Naltrexone (Depade® or Revia®) is an opioid antagonist. Naltrexone blocks the action of opioids, is not addictive or sedating, and does not result in physical dependence; however, patients often have trouble complying with the treatment, and this has limited its effectiveness. An injectable long-acting formulation of naltrexone (Vivitrol®) recently received FDA approval for treating opioid addiction. Administered once a month, Vivitrol® may improve compliance by eliminating the need for daily dosing.

Behavioral Therapies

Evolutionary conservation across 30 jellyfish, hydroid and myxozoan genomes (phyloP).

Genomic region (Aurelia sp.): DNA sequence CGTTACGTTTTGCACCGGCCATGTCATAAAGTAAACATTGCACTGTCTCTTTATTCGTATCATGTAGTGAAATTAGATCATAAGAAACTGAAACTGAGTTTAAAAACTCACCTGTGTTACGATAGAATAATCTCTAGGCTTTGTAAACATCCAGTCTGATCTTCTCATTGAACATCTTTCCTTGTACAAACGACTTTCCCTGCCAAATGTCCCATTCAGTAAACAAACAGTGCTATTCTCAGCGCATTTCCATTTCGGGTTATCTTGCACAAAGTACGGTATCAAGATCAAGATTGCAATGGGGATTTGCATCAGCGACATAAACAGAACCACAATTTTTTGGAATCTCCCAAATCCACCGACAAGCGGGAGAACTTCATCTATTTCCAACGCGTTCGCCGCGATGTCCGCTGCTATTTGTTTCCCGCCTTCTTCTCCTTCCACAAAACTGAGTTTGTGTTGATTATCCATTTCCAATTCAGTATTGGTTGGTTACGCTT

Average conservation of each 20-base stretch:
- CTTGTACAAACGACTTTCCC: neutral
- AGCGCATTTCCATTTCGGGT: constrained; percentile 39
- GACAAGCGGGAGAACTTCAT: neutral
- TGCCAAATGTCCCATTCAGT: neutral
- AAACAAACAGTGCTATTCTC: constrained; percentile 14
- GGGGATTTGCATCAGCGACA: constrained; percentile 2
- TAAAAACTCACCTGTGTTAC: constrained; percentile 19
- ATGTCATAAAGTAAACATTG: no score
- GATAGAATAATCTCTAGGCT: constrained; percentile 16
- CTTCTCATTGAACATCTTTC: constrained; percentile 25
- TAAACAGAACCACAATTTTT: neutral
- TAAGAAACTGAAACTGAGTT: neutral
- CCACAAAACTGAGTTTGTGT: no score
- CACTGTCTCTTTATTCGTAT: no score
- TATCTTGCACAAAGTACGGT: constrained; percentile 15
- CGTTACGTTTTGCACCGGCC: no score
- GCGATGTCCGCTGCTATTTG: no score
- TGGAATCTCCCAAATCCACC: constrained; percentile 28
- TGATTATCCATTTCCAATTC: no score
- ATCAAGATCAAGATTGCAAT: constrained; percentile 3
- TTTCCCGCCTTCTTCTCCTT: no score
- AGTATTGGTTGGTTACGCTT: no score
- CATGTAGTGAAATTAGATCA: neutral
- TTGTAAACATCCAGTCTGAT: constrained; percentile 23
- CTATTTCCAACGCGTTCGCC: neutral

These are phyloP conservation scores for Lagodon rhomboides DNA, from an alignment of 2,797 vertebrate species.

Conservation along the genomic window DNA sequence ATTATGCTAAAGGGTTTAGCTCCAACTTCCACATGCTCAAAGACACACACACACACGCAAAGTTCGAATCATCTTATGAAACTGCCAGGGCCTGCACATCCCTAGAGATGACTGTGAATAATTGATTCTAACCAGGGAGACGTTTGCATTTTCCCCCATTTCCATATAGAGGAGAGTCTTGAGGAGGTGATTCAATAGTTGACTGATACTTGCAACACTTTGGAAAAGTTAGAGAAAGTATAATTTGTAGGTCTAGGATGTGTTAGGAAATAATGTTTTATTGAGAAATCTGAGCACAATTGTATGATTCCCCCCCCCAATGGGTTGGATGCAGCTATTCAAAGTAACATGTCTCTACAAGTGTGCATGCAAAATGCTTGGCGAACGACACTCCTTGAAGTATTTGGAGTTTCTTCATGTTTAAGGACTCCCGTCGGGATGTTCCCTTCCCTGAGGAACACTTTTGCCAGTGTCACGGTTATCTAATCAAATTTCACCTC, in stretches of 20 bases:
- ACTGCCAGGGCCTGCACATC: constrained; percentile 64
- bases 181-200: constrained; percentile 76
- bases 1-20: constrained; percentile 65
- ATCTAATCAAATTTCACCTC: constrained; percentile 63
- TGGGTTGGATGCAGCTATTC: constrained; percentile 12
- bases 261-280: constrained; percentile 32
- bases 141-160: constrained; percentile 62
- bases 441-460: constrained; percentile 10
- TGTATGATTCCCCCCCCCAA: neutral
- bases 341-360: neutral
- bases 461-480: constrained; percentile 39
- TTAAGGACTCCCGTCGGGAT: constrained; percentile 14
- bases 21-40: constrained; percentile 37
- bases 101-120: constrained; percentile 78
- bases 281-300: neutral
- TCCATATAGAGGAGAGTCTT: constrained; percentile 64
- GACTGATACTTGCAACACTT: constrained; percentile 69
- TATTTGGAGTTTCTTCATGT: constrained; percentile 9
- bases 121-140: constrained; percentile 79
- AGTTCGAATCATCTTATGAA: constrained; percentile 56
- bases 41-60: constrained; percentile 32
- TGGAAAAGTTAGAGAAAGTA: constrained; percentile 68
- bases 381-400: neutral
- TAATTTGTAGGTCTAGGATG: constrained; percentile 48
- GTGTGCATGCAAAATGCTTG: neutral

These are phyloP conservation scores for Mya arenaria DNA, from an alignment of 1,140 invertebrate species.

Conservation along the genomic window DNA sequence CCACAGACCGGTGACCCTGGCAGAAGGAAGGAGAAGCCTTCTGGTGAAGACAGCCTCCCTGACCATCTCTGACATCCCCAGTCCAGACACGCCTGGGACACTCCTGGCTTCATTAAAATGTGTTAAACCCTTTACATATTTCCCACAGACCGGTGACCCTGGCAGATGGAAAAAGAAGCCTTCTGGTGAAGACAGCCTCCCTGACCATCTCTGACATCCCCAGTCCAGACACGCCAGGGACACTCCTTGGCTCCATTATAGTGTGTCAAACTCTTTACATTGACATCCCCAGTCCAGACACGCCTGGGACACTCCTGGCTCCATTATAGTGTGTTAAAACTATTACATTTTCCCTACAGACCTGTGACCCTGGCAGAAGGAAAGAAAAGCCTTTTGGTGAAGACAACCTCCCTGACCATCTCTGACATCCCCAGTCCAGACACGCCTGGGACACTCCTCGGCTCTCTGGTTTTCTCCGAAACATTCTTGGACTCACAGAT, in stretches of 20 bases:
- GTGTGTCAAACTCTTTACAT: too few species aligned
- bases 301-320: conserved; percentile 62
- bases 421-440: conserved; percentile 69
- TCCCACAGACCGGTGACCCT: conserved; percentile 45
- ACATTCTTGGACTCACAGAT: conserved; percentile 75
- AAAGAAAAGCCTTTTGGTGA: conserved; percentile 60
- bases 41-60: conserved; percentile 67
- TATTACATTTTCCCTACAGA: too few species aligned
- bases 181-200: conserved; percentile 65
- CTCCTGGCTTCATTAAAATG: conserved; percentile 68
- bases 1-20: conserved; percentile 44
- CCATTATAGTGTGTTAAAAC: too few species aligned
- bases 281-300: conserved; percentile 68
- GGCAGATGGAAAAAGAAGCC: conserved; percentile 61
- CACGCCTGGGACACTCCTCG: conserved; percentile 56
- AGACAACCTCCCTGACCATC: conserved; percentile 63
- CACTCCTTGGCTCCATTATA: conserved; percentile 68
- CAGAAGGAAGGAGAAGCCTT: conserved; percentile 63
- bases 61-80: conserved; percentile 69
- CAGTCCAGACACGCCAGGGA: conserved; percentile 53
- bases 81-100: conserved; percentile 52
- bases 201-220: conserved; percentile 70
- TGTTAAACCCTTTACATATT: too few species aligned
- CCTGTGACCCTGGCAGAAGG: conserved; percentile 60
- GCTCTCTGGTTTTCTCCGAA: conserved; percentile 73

The many effective behavioral treatments available for heroin addiction can be delivered in outpatient and residential settings. Approaches such as contingency management and cognitive-behavioral therapy have been shown to effectively treat heroin addiction, especially when applied in concert with medications. Contingency management uses a voucher-based system in which patients earn “points” based on negative drug tests, which they can exchange for items that encourage healthy living. Cognitive-behavioral therapy is designed to help modify the patient’s expectations and behaviors related to drug use and to increase skills in coping with various life stressors. An important task is to match the best treatment approach to meet the particular needs of the patient.